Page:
The News section was created to allow the Garden staff to publish news and updates on a regular basis. The News section provides a number of flexible content components and formatting options so the staff can create and format stories in ways that highlights the content. During our site analytics review, we found that Photo Galleries were some of the most viewed content on the previous site so we created special post-types so Photo Gallery posts would be highlighted among all the News posts.
Dynamic Content Feeds for News and Events
Leveraging the News and Events sections of the Japanese Garden site, a dynamic content feed component was created so Garden staff can pull in relevant content on key pages. For example, this component could be placed on the Pavilion garden space and dynamically pull in events and news stories related to the Pavilion.
Visitor Information Component
The Garden’s hours and cost of admission were two of the most sought out pieces of information on the site. In addition to adding this information in the Visit primary navigation item, it is also displayed in the footer and as an embeddable component that can be placed on any page on the site. All of the visitor information is controlled in one place in the content management system so staff only needs to update it in one place for it to then populate all visitor information components on the site.
From a content strategy standpoint, the Garden posts almost daily on Instagram. We integrated this external publishing channel into the site which allows the staff to post a photo on Instagram and have it show up in specific places on the site. By tagging photos with a Garden Space location, these photos are then categorized to display on the corresponding Garden Space page on the site, creating context for the Instagram photos.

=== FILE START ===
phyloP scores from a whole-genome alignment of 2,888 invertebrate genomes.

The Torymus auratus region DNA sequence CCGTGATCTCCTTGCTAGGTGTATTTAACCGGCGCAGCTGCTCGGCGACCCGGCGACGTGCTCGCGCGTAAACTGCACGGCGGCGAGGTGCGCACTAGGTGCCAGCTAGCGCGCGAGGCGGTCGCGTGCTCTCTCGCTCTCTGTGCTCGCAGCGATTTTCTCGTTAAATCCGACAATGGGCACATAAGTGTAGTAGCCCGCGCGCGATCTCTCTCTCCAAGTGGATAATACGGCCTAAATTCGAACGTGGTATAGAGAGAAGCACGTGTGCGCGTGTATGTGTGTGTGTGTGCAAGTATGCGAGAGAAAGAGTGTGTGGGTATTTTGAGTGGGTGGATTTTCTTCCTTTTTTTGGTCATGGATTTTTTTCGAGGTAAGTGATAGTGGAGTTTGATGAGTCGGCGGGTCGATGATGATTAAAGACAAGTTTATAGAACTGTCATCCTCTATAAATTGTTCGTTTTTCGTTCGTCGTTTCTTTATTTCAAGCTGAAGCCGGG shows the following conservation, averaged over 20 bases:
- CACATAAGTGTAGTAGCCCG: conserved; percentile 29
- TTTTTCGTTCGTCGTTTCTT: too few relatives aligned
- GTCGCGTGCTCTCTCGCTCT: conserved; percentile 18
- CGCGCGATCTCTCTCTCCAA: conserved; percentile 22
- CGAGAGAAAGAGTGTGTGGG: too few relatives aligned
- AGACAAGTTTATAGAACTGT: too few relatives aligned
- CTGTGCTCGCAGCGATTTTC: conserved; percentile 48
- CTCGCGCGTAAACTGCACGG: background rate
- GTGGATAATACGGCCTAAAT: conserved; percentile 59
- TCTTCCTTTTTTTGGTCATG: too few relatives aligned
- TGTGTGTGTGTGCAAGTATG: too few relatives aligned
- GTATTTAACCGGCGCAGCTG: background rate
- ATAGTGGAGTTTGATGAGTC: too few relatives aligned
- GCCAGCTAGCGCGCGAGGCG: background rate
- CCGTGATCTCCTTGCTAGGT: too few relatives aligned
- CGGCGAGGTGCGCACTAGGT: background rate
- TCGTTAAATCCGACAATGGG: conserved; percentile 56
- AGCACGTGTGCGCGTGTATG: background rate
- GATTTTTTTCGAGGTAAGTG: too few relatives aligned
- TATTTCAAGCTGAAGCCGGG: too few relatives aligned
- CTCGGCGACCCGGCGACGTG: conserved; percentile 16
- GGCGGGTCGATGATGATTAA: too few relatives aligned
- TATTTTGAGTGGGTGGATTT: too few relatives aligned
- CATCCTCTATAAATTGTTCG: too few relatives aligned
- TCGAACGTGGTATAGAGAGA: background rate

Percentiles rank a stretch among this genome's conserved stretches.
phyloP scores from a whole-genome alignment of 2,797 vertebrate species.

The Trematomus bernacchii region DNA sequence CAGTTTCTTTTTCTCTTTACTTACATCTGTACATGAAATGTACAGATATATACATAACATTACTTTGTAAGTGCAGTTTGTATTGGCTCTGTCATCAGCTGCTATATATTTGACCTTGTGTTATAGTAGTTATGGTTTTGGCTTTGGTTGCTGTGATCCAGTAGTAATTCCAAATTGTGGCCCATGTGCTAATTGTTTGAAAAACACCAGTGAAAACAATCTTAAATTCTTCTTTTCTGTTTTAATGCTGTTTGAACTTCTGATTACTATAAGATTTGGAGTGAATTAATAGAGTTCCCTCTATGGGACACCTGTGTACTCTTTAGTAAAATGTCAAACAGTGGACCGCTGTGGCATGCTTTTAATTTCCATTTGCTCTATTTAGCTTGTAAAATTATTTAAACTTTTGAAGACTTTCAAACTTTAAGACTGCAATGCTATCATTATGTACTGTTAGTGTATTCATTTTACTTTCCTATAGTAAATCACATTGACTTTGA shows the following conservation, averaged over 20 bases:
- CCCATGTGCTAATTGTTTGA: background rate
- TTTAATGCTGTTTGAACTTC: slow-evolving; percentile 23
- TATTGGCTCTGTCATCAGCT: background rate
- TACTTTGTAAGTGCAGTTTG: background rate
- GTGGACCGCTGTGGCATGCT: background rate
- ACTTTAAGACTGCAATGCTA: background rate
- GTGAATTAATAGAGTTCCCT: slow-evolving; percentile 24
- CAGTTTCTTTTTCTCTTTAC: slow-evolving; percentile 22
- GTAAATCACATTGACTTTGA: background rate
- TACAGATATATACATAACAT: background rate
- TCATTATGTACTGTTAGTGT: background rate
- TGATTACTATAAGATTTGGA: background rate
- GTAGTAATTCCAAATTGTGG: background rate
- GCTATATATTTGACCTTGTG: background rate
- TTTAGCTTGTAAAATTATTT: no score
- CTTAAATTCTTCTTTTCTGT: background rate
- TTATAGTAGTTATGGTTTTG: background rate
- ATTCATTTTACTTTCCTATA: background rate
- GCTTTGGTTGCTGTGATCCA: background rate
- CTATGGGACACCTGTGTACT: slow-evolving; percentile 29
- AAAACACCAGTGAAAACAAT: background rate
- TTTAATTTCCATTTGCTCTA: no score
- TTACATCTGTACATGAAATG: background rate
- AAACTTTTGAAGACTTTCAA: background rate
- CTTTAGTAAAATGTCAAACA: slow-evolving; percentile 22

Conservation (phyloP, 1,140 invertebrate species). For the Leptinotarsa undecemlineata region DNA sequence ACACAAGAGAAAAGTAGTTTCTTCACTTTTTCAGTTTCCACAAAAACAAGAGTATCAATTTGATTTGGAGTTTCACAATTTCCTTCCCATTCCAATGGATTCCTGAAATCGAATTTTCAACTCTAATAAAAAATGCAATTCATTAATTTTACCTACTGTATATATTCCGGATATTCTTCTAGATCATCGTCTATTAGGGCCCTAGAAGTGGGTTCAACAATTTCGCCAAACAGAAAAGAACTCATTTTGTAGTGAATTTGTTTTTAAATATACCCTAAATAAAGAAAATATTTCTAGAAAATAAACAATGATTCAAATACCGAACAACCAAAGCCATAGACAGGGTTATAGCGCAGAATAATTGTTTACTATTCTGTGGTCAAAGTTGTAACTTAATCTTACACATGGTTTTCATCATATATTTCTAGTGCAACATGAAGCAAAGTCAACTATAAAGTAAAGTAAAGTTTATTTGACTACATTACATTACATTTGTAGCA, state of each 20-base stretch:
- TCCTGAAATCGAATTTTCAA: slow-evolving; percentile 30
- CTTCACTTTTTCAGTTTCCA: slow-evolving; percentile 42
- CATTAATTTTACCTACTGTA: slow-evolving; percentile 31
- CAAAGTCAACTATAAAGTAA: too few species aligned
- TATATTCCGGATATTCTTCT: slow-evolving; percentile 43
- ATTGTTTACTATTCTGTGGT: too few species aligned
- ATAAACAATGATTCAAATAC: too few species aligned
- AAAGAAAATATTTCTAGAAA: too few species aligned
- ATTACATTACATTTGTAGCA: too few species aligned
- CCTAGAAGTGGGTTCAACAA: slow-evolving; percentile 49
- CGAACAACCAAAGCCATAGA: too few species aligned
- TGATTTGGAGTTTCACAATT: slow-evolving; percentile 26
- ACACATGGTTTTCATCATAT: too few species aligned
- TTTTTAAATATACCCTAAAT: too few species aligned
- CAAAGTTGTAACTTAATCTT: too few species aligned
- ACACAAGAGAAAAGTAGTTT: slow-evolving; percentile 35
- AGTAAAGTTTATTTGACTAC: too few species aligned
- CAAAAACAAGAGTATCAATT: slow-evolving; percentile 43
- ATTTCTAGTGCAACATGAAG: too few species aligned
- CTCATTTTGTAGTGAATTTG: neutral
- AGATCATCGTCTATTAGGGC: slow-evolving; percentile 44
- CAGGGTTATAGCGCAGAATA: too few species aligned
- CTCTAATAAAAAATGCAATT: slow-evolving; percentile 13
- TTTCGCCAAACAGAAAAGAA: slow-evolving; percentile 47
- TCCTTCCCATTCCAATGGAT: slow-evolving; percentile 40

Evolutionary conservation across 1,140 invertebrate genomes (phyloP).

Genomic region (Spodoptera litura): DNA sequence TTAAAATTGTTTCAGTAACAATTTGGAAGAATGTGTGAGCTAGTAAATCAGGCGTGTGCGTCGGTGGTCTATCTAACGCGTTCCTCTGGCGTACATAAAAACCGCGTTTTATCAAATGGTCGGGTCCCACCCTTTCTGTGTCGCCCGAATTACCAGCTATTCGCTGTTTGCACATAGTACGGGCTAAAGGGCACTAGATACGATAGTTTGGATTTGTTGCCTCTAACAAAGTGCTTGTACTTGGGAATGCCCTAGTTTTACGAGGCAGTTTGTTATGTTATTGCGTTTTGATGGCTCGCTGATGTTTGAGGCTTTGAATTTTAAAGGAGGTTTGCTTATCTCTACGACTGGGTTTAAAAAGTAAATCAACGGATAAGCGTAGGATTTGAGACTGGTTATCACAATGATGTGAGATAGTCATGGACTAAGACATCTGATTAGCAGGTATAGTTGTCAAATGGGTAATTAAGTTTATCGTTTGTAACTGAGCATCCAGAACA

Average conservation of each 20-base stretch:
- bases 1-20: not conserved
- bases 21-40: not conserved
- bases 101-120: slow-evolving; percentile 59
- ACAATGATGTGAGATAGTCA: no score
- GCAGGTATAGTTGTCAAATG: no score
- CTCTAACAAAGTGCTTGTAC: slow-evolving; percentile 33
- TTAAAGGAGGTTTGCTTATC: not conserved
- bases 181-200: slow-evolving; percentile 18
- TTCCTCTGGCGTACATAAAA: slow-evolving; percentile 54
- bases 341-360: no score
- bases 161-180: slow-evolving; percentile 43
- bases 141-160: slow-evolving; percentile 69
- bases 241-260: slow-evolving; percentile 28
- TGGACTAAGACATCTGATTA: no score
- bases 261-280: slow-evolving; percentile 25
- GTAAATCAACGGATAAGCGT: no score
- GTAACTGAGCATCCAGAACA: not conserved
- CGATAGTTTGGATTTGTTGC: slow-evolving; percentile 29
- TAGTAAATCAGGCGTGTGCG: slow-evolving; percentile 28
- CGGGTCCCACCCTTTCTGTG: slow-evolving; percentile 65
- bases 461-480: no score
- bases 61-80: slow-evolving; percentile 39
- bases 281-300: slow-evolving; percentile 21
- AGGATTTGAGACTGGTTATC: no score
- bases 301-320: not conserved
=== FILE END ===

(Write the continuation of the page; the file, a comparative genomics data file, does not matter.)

Chinese and Japanese Language Sections
Chinese and Japanese visitors to Portland are a growing audience for the Japanese Garden. Sub-sections of the site were created specifically for these audiences, providing translated content that is relevant for these travelers. Additionally, the dynamic content feeds support Chinese and Japanese press releases so this content can be dynamically pulled into these sections.
Membership Calls to Action
Increasing membership was a key business objective for the Garden. Staff can place a Membership Call to Action on practically every page, driving traffic to learn more about the benefits and different levels of membership.
Sometimes the Garden needs to alert visitors about closures, construction, or other special events. The alert system displays a message at the top of the site: red for closure alerts and green for other types of alerts.
User Experience Deliverables
Overall page content, navigational concepts, and functional components were defined for desktop and mobile over several rounds of comprehensive wireframe presentations, in which I worked with a user experience designer from an overall concept and implementation perspective, providing direction and guidance. The wireframes outlined the general content for all key pages and templates (the example below shows the wireframe for the Garden Spaces section), specifically calling out elements like a customizable blockquote area and membership call-to-action component. These wireframes were then interpreted and expanded in the visual design phase of the project.
Elements like the lower page modules were defined in the wireframe phase as well. These elements are available on practically all pages – a visitor information widget, a call-to-action block, and News and Events feeds that are customizable by topic and/or garden space.
Navigational concepts for desktop and mobile were also explored during the wireframe phase. Once an agreed upon structure was reached, interactive prototypes were created in Invision in order to test the interactivity on desktop and mobile platforms.
This project launched while I was (and currently am) Creative Director at The Forest For The Trees. I was responsible for interactive strategy, content strategy, creative and brand direction, and design, and oversaw user experience deliverables.